Send to

Choose Destination
Brain Behav Immun. 2008 Mar;22(3):324-38. Epub 2007 Oct 1.

Exercise-induced redistribution of T lymphocytes is regulated by adrenergic mechanisms.

Author information

Institute of Sports Medicine, University Hospital Münster, Münster, Germany.


Acute exercise is known for causing considerable changes in leukocyte counts and function. In this paper we report that differentiated changes in T-lymphocyte distribution occur in lymphoid and non-lymphoid organs depending on the type and the intensity of exercise. Using fluorescent cell tracking we observed a release of T-cells from the spleen while lung, bone marrow and Peyer's patches served as target organs. The number of T-cells in the blood rose after intensive running while lymphopenia occurred after swimming exercise. Changes in number of labelled T-cells were neither found in the lymph nodes nor in the thymus regardless of exercise protocol. Following an alpha- or beta-blockade, the exercise-induced release of T-cells from the spleen and the accumulation of T-cells in the lung were inhibited while the enhancement of T-cells in the Peyer's patches was not affected. The administration of epinephrine partially mimicked the effects of exercise and resulted in a release of T-cells from both, the spleen and the liver, as well as in an increase of circulating blood T-cells. In conclusion, exercise induces a substantial re-distribution of T-cells within lymphoid and non-lymphoid organs. The migrating properties of T-cells could be partially explained by adrenergic mechanisms associated with exercise while the involvement of certain homing receptors remains to be shown. Our results suggest that the accumulation of T-cells in both, lung and Peyer's patches, may enhance the immune vigilance in these compartments which serve as the body's major defence barriers.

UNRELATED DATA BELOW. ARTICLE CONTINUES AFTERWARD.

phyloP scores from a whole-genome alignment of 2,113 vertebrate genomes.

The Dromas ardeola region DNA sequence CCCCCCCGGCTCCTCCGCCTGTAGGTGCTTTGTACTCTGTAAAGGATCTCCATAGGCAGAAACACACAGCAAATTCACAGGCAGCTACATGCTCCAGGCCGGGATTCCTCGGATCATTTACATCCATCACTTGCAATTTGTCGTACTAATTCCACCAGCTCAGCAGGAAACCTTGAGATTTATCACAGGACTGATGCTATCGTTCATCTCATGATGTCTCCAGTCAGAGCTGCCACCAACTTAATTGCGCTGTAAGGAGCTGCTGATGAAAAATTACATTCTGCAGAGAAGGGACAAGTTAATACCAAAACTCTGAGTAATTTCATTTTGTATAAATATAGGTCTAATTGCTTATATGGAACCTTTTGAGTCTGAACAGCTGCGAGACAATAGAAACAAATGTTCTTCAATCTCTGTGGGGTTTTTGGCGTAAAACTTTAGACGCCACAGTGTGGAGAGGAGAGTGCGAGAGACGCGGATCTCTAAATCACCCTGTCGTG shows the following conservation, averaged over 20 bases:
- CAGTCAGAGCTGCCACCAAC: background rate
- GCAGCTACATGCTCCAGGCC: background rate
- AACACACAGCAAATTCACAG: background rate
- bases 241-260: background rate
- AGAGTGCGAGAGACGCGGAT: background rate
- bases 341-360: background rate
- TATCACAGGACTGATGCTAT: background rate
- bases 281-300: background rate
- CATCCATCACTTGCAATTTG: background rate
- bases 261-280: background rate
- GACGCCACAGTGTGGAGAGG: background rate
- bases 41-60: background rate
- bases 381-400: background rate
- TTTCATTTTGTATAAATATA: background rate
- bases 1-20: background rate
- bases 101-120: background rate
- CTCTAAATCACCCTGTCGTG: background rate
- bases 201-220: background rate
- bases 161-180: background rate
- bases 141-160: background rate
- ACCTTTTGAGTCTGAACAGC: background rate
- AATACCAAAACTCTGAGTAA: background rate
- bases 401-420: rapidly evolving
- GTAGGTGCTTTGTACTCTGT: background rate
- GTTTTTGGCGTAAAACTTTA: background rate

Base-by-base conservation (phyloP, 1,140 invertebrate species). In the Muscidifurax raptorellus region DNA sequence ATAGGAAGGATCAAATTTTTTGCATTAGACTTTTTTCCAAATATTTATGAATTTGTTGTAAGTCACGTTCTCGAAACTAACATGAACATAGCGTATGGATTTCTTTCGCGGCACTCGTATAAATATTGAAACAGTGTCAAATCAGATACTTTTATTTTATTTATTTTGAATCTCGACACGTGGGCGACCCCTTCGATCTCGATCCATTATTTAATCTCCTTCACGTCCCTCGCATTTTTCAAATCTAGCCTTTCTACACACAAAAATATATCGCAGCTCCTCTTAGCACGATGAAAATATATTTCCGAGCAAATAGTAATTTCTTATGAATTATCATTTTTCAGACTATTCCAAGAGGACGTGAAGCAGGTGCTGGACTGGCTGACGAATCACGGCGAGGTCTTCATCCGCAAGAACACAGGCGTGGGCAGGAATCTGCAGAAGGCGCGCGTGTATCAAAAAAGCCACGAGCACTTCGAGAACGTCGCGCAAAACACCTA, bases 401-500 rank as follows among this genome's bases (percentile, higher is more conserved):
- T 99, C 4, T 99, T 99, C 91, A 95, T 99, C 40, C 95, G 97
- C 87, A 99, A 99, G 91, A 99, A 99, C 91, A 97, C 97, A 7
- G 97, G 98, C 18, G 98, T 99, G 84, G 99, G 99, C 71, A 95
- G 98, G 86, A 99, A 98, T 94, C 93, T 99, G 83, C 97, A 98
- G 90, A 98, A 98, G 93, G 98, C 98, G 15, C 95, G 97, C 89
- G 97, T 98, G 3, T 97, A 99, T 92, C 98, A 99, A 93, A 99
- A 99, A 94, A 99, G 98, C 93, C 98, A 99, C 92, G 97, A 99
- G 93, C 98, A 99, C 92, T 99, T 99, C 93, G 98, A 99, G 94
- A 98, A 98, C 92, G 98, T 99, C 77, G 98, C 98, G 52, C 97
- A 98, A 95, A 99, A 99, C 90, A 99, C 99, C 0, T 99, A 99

[Indexed for MEDLINE]

Supplemental Content

Full text links

Icon for Elsevier Science
Loading ...
Support Center